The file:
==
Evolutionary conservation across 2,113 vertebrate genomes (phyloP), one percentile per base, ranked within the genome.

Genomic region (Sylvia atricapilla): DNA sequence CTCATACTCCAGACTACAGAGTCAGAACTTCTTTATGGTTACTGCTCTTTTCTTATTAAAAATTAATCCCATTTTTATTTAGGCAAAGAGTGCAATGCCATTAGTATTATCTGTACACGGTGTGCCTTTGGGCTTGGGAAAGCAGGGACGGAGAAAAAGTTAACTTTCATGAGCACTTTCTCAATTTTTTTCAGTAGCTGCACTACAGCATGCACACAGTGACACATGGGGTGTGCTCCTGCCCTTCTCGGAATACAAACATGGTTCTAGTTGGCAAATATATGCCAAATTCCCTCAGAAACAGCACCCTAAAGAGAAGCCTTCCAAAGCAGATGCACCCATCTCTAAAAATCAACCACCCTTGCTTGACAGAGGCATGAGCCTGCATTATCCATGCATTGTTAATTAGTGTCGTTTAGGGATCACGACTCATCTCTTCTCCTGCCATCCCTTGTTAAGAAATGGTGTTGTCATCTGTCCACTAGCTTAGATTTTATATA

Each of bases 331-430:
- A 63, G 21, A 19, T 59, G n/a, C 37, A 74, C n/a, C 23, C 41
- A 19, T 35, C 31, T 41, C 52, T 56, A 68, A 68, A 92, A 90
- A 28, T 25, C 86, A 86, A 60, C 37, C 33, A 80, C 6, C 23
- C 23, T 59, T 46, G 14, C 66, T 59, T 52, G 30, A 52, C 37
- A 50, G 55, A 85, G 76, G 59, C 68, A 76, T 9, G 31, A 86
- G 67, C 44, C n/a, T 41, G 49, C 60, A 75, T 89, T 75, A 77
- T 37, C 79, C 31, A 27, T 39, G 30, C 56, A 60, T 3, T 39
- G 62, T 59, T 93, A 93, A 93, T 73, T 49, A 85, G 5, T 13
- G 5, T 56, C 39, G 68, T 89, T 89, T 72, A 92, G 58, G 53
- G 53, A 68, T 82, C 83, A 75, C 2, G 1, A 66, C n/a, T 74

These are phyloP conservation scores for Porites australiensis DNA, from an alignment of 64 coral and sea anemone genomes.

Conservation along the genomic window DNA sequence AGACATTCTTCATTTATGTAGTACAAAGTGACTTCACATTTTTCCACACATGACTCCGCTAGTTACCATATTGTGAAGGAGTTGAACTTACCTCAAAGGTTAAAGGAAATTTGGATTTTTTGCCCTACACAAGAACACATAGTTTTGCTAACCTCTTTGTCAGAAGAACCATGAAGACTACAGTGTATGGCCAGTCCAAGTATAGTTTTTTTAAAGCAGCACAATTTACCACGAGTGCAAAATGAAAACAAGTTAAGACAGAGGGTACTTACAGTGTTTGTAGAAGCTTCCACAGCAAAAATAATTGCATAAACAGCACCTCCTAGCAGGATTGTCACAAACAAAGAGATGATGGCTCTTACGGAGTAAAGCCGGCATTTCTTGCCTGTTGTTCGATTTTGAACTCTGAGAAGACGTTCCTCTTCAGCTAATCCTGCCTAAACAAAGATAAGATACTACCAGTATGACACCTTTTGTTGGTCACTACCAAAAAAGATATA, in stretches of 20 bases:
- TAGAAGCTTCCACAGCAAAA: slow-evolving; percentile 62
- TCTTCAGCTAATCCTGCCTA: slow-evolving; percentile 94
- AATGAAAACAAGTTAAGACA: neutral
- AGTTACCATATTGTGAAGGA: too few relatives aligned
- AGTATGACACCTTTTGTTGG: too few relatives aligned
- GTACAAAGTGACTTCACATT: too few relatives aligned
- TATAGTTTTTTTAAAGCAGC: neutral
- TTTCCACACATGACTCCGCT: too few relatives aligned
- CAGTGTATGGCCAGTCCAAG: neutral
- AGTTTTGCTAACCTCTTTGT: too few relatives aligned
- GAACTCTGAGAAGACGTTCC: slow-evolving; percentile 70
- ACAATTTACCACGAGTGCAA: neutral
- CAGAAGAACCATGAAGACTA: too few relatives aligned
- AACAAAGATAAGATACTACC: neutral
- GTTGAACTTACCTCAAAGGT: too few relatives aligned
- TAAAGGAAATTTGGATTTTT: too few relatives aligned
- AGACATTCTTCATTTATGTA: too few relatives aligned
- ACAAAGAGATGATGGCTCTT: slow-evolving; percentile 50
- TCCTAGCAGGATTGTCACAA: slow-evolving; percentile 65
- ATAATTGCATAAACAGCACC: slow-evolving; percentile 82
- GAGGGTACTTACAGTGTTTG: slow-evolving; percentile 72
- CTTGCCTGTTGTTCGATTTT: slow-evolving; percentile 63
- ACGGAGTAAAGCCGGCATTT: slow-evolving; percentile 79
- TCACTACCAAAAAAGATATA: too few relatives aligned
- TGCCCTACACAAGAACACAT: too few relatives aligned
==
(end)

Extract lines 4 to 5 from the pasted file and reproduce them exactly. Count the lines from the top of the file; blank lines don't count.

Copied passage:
- A 63, G 21, A 19, T 59, G n/a, C 37, A 74, C n/a, C 23, C 41
- A 19, T 35, C 31, T 41, C 52, T 56, A 68, A 68, A 92, A 90